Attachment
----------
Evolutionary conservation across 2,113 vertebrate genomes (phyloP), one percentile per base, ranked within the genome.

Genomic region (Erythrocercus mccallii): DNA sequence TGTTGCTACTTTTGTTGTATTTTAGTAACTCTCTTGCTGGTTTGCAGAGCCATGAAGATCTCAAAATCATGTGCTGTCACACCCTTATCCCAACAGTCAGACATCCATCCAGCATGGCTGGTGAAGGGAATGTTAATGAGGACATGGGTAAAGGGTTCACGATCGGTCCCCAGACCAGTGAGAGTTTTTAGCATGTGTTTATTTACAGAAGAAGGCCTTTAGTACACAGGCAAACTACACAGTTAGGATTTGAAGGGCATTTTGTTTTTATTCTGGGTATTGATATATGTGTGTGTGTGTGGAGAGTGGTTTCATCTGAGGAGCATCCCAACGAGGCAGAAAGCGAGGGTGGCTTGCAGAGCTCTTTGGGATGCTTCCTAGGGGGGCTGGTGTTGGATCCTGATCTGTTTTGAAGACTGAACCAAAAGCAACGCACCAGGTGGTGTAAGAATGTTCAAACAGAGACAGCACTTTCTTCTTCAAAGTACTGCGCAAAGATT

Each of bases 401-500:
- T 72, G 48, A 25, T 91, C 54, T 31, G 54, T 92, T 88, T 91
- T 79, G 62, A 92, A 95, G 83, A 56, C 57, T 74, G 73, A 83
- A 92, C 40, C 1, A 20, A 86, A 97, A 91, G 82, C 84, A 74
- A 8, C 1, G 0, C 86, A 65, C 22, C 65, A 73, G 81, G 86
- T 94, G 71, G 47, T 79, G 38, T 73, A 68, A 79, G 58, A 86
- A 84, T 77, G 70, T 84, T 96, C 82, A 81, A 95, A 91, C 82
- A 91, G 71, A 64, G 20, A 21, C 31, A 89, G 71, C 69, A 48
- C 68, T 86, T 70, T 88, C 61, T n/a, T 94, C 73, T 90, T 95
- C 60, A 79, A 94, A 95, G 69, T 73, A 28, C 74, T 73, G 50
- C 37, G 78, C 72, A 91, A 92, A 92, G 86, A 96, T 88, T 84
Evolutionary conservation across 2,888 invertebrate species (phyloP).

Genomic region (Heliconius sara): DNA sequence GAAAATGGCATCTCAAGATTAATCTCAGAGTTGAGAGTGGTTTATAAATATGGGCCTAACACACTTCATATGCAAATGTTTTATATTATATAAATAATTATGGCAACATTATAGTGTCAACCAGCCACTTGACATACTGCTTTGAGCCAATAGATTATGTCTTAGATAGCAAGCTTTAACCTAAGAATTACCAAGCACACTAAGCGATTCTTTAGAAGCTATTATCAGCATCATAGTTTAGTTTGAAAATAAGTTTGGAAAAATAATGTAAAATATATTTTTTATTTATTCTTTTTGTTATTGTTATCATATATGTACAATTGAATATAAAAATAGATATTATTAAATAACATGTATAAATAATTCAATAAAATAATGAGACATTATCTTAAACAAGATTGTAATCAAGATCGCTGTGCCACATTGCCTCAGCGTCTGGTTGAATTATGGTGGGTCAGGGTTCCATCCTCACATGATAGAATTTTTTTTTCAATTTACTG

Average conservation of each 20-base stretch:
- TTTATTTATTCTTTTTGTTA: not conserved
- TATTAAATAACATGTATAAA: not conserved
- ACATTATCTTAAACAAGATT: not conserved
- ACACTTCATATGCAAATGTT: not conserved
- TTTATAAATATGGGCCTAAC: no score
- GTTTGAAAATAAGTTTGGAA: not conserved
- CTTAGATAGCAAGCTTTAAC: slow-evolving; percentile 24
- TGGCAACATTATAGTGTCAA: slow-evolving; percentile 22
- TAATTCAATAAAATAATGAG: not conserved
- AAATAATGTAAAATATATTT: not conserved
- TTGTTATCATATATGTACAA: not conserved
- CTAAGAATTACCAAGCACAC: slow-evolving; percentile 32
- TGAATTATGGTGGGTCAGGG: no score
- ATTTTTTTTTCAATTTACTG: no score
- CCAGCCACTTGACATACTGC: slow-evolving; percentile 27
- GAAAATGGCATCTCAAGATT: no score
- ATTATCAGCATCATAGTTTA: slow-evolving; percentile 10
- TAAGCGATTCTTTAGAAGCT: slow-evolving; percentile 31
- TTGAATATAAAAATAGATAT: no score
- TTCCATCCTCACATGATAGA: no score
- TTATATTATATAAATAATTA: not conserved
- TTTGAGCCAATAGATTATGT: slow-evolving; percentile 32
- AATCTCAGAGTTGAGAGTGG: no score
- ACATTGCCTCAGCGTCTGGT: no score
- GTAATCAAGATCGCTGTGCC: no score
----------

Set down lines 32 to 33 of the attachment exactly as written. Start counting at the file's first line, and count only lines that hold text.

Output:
- GAAAATGGCATCTCAAGATT: no score
- ATTATCAGCATCATAGTTTA: slow-evolving; percentile 10